Photo: Just eat.

Ramadan in Penang

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The holy month of Ramadan may not seem like the most obvious time to enjoy traditional Malay food but every evening, once the daylight hours of abstinence and spiritual reflection are over, Penang’s Muslims gather at Ramadan bazaars across the island to break the fast and spend quality time with family and friends.

Georgetown’s Muslim community is particularly visible at this very special time of year, and the bazaars are a great chance to experience the warmth and hospitality of the Malays and Indians who gather each night to celebrate the end of the day’s fast.

The Ramadan Bazaar in Queen Street is one of Georgetown's most popular.

The Ramadan Bazaar in Queen Street is one of Georgetown’s most popular.

One of the most popular bazaars in central Georgetown is the one run by the League of Muslims on Queen Street. The atmosphere is welcoming and inviting, and you can see a cross section of Penang’s community, from Malay and Indian Muslim families, groups of friends and work colleagues, to Chinese locals eager to sample the food on offer.

Stallholders do a roaring business at the nightly bazaar.

Stallholders do a roaring business at the nightly bazaar.

In Georgetown, traditional Malay food is perhaps not quite as ubiquitous as the Chinese and Indian fare, but you will quickly discover that it is every bit as delicious and the smells wafting through Queen Street at dusk draw people from all over town.

Stalls piled high with deep fried Indian snacks are quickly depleted when the day's fast ends.

Stalls piled high with deep-fried Indian snacks are quickly depleted when the day’s fast ends.

Begin your Ramadan street feast with some deep-fried Indian snacks or samosas. Alternatively, snack on some Malay bites, including pulut panggang, a roll of glutinous rice stuffed with fish, then wrapped in a banana leaf and barbecued, or marinated grilled fish known as ikan bakar, or perhaps murtubak, a delicious pan-fried bread stuffed with minced meat and onions and served with a spicy sauce.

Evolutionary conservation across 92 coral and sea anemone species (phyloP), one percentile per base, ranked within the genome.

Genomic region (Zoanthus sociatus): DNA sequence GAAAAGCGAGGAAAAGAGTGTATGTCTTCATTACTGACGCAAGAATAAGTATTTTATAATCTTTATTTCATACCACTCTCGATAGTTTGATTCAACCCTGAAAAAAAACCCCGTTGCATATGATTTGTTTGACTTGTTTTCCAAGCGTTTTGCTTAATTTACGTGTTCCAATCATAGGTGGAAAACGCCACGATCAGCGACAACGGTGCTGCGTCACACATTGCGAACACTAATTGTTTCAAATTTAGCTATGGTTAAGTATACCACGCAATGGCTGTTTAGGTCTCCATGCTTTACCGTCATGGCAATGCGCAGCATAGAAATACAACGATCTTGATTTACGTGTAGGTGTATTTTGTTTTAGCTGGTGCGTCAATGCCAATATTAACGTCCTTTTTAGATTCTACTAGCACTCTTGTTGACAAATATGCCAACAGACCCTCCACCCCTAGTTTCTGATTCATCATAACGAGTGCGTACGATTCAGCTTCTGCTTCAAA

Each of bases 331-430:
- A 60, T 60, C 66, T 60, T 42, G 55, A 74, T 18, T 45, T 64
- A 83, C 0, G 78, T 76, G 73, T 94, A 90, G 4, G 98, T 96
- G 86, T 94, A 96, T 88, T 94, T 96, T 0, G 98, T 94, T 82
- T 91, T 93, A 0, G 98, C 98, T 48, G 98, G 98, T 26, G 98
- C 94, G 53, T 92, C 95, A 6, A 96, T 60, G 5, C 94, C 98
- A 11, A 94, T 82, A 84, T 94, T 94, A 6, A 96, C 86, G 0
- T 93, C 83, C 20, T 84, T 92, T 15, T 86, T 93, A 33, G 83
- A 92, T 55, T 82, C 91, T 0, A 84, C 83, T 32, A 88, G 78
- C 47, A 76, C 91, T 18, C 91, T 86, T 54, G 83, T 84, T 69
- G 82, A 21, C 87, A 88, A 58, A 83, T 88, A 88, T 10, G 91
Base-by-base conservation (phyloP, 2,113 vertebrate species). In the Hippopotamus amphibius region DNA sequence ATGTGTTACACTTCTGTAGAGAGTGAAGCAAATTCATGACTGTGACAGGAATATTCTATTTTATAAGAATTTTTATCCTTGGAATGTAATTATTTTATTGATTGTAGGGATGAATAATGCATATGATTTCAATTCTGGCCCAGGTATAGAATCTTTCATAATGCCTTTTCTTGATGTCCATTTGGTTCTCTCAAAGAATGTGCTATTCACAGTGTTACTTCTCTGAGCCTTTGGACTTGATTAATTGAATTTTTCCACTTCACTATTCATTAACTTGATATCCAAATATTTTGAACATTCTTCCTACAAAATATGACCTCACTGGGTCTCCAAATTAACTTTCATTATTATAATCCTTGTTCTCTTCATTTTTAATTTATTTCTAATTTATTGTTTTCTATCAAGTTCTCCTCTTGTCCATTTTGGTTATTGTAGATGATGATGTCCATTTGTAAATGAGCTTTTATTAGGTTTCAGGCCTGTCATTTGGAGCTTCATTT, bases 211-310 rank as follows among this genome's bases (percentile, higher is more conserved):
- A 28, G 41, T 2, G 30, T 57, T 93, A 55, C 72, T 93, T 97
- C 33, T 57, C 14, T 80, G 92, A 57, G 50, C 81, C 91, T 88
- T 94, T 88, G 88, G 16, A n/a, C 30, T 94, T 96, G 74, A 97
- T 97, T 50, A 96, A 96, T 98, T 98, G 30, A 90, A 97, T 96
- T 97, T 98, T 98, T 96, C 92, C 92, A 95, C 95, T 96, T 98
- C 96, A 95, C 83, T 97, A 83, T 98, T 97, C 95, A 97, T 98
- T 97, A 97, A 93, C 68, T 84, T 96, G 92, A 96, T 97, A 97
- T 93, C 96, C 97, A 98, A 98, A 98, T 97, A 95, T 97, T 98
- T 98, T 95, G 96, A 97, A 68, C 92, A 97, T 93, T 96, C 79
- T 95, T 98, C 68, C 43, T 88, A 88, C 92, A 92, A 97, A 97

If you need something a bit more substantial, try ayam percik (grilled chicken with a sweet and spicy garlic, chilli, ginger and coconut sauce), traditional Penang nasi kandar, consisting of rice and curries prepared by the town’s Indian Muslim population, or even a rendang curry with ketupat (glutinous rice boiled in a woven palm leaf).

A stallholder making one of the bazaar's more unusual offerings, 'roti jala'.

A stallholder making one of the bazaar’s more unusual offerings, ‘roti jala’.

For a more unusual dish, look out for the stall selling roti jala (‘net bread’), made using a special five-hole ladle which drizzles streams of batter onto a hot griddle. The bread is folded and eaten with curried dishes, which you can pick up from big vats on the next-door stall.

Sweet 'kuih bugis', wrapped in banana leaves and grilled, is a Ramadan treat.

Sweet ‘kuih bugis’, wrapped in banana leaves and grilled, is a Ramadan treat.

To follow up your main course, there are numerous stalls selling all manner of different sweet treats known as kuih. Choose from onde onde glutinous rice balls, filled with sticky palm sugar syrup and coated in grated coconut , or kuih bingka, a cake baked from mashed sweet potato and flour, flavoured with vanilla and coconut milk.

Sticky Malay sweets, known as 'kuih', are a big favourite at the bazaars.

Two of each should do it.

Alternatively, try kuih bugis, which consists of ground rice flour and tapioca filled with grated coconut and sugar, all wrapped in a banana leaf and then grilled. If that still hasn’t satisfied your sweet tooth, a glass of freshly squeezed cane sugar juice and a colourfully-layered steamed riceflour cake flavoured with coconut and sugar, known as kuih lapis, will definitely do the job.

Freshly squeezed cane sugar juice is never in short supply.

Freshly squeezed cane sugar juice is not in short supply.

Why not combine a sunset visit to the Queen Street bazaar with a walk down the nearby ‘Street of Harmony’ to experience more of Penang’s varied cultures, finishing up at Georgetown’s most impressive mosque, the Masjid Kapitan Keling.

What next?

 Browse our independent reviews of places to stay in and around Penang.
 Check prices, availability & reviews on Agoda or Booking
 Read up on where to eat on Penang.
 Check out our listings of other things to do in and around Penang.
 Read up on how to get to Penang.
 Do you have travel insurance yet? If not, find out why you need it.
 Planning on riding a scooter in Penang? Please read this.

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Ramadan in Penang

Across Penang
Open nightly, 17:00 to 21:00 until August 7

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